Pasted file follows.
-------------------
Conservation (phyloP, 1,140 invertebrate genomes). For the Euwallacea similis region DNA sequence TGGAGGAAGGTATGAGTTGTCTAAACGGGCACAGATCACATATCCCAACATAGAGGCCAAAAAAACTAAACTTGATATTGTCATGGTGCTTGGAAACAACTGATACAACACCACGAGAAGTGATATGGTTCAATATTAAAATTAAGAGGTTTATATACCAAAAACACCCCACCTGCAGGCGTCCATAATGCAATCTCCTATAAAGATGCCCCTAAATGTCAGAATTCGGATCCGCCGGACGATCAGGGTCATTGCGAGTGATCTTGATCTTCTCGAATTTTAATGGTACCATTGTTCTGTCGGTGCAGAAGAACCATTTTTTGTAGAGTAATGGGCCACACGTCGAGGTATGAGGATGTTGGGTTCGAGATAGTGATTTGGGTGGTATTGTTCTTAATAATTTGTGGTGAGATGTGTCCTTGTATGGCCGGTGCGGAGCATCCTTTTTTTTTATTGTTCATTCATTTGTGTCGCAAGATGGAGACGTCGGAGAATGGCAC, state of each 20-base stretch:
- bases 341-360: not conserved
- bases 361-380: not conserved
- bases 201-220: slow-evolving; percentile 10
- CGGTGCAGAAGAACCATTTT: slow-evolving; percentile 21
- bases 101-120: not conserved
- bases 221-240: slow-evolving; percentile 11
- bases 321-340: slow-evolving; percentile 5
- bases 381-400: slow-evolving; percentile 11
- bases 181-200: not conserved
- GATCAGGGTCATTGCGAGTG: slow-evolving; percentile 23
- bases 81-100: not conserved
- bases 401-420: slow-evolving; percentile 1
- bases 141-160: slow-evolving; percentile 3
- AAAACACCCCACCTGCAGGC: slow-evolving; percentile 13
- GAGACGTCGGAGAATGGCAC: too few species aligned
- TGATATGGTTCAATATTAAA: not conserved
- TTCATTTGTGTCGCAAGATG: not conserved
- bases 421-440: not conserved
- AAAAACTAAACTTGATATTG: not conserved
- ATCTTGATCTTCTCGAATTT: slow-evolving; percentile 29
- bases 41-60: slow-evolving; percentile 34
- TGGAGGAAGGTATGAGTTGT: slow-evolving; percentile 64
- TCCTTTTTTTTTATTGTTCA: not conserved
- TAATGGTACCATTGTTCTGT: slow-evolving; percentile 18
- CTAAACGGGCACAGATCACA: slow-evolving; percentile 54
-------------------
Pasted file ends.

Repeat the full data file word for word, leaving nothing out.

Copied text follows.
Conservation (phyloP, 1,140 invertebrate genomes). For the Euwallacea similis region DNA sequence TGGAGGAAGGTATGAGTTGTCTAAACGGGCACAGATCACATATCCCAACATAGAGGCCAAAAAAACTAAACTTGATATTGTCATGGTGCTTGGAAACAACTGATACAACACCACGAGAAGTGATATGGTTCAATATTAAAATTAAGAGGTTTATATACCAAAAACACCCCACCTGCAGGCGTCCATAATGCAATCTCCTATAAAGATGCCCCTAAATGTCAGAATTCGGATCCGCCGGACGATCAGGGTCATTGCGAGTGATCTTGATCTTCTCGAATTTTAATGGTACCATTGTTCTGTCGGTGCAGAAGAACCATTTTTTGTAGAGTAATGGGCCACACGTCGAGGTATGAGGATGTTGGGTTCGAGATAGTGATTTGGGTGGTATTGTTCTTAATAATTTGTGGTGAGATGTGTCCTTGTATGGCCGGTGCGGAGCATCCTTTTTTTTTATTGTTCATTCATTTGTGTCGCAAGATGGAGACGTCGGAGAATGGCAC, state of each 20-base stretch:
- bases 341-360: not conserved
- bases 361-380: not conserved
- bases 201-220: slow-evolving; percentile 10
- CGGTGCAGAAGAACCATTTT: slow-evolving; percentile 21
- bases 101-120: not conserved
- bases 221-240: slow-evolving; percentile 11
- bases 321-340: slow-evolving; percentile 5
- bases 381-400: slow-evolving; percentile 11
- bases 181-200: not conserved
- GATCAGGGTCATTGCGAGTG: slow-evolving; percentile 23
- bases 81-100: not conserved
- bases 401-420: slow-evolving; percentile 1
- bases 141-160: slow-evolving; percentile 3
- AAAACACCCCACCTGCAGGC: slow-evolving; percentile 13
- GAGACGTCGGAGAATGGCAC: too few species aligned
- TGATATGGTTCAATATTAAA: not conserved
- TTCATTTGTGTCGCAAGATG: not conserved
- bases 421-440: not conserved
- AAAAACTAAACTTGATATTG: not conserved
- ATCTTGATCTTCTCGAATTT: slow-evolving; percentile 29
- bases 41-60: slow-evolving; percentile 34
- TGGAGGAAGGTATGAGTTGT: slow-evolving; percentile 64
- TCCTTTTTTTTTATTGTTCA: not conserved
- TAATGGTACCATTGTTCTGT: slow-evolving; percentile 18
- CTAAACGGGCACAGATCACA: slow-evolving; percentile 54